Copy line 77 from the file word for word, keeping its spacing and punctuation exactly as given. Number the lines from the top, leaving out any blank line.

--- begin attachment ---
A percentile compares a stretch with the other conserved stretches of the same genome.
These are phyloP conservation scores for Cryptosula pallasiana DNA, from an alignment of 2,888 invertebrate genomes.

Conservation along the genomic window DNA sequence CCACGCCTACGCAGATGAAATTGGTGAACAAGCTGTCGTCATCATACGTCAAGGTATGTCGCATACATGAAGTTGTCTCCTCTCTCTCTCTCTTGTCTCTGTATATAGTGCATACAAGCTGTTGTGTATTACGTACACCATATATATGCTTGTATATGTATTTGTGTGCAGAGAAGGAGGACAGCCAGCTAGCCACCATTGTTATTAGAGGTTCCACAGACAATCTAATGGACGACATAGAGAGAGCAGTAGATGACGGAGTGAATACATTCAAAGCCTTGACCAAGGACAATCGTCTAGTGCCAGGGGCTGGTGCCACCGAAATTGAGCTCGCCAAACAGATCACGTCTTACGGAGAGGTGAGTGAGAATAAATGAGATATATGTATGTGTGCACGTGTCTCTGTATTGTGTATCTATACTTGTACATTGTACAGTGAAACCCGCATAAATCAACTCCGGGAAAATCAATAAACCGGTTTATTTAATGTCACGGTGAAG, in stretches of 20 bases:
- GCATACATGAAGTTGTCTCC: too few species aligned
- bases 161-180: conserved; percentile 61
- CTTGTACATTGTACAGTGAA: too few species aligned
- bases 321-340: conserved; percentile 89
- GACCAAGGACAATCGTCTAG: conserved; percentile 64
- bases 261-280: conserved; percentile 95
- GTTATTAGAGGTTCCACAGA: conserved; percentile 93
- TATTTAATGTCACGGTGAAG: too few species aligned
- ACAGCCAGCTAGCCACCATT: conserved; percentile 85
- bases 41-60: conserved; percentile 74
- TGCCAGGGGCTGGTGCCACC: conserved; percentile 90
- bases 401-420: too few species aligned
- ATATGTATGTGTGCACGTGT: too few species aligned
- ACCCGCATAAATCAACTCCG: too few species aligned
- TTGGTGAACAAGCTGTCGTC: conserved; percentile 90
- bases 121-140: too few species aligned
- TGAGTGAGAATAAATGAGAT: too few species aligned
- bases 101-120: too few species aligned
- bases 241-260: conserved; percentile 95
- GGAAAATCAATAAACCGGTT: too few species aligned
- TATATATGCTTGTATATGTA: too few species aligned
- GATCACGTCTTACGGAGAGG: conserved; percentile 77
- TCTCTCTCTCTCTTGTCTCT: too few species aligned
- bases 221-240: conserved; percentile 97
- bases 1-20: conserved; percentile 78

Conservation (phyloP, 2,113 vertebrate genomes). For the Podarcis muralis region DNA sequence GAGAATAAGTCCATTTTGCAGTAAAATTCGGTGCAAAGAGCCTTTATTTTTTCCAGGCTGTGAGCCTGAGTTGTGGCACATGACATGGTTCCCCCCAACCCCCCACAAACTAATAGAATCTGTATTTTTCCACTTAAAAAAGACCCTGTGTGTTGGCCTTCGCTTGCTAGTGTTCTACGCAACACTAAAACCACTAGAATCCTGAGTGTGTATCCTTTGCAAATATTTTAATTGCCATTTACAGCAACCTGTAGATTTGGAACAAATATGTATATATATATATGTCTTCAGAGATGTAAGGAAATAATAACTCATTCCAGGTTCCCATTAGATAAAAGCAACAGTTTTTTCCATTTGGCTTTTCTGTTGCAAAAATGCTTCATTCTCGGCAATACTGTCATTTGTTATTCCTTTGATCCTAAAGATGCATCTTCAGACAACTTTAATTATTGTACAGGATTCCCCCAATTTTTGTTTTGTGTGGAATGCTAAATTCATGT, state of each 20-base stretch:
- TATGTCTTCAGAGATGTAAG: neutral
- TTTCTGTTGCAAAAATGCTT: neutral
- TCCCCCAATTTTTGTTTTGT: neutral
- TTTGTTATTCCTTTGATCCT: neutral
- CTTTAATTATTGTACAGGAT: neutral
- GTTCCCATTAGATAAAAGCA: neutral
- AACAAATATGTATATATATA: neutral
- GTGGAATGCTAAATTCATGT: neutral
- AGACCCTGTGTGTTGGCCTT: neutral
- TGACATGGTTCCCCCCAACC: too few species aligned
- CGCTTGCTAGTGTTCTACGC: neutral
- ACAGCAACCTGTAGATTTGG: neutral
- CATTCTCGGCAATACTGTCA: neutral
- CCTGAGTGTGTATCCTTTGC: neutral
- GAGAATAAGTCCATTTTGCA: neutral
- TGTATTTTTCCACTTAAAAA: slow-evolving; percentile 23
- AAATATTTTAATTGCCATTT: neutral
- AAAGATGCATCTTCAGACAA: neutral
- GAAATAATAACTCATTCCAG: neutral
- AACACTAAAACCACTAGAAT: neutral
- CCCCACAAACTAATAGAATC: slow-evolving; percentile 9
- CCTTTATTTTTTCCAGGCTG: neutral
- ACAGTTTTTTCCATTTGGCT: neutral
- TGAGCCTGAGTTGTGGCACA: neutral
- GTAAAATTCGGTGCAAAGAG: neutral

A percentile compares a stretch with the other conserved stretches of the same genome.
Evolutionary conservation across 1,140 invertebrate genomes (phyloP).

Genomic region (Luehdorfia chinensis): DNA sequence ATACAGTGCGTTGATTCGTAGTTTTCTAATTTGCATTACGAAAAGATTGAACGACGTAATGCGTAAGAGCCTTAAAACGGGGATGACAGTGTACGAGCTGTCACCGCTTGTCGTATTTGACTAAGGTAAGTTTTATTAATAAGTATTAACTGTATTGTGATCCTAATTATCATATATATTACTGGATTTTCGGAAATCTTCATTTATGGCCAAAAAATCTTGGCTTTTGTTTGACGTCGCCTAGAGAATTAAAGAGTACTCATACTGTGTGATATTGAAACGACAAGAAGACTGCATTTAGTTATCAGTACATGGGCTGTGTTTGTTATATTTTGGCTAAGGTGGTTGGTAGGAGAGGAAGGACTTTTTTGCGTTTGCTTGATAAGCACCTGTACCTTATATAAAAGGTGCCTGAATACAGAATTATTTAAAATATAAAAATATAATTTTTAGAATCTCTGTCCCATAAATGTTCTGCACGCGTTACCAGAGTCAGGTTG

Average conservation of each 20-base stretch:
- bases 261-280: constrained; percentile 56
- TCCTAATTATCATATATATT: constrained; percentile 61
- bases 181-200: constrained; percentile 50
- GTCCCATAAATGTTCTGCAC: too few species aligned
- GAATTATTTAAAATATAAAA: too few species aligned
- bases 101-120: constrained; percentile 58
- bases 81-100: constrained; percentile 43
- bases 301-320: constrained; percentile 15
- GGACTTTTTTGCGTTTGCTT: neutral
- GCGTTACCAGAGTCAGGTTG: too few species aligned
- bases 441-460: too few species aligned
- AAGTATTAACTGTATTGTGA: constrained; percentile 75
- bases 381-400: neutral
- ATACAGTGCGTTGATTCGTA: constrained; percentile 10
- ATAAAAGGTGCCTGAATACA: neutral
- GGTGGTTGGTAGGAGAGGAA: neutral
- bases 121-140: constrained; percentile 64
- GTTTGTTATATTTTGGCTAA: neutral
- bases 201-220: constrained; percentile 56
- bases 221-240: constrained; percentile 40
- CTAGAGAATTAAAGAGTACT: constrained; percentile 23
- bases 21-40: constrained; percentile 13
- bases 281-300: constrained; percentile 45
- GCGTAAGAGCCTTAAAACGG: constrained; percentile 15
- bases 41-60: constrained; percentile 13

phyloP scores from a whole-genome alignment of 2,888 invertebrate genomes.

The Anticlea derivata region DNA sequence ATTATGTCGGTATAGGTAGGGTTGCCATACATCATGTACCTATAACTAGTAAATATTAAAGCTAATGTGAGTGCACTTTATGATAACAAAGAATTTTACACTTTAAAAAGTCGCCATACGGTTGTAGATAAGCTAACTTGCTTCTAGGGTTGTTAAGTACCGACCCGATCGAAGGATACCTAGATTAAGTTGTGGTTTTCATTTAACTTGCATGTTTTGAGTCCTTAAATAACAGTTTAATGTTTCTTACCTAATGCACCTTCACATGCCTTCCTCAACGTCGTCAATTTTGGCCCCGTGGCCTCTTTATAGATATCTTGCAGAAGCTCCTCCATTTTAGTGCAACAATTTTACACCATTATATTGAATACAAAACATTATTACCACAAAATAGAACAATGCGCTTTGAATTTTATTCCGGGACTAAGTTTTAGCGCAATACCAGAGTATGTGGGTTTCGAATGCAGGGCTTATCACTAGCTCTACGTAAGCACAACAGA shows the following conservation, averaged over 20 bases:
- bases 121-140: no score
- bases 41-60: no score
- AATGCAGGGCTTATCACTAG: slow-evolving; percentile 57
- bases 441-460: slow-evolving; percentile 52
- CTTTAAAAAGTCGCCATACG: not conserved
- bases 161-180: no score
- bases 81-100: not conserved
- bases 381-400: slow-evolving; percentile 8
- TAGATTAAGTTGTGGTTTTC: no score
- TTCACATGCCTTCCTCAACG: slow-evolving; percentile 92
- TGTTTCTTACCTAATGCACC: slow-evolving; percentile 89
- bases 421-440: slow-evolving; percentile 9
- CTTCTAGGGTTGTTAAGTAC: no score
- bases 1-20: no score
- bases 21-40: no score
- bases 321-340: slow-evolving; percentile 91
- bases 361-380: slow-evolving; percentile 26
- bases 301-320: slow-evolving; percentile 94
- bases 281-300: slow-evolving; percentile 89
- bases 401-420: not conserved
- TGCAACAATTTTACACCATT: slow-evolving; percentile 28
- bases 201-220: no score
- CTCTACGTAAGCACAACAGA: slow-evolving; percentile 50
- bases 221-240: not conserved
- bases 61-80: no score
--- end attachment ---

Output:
- bases 201-220: constrained; percentile 56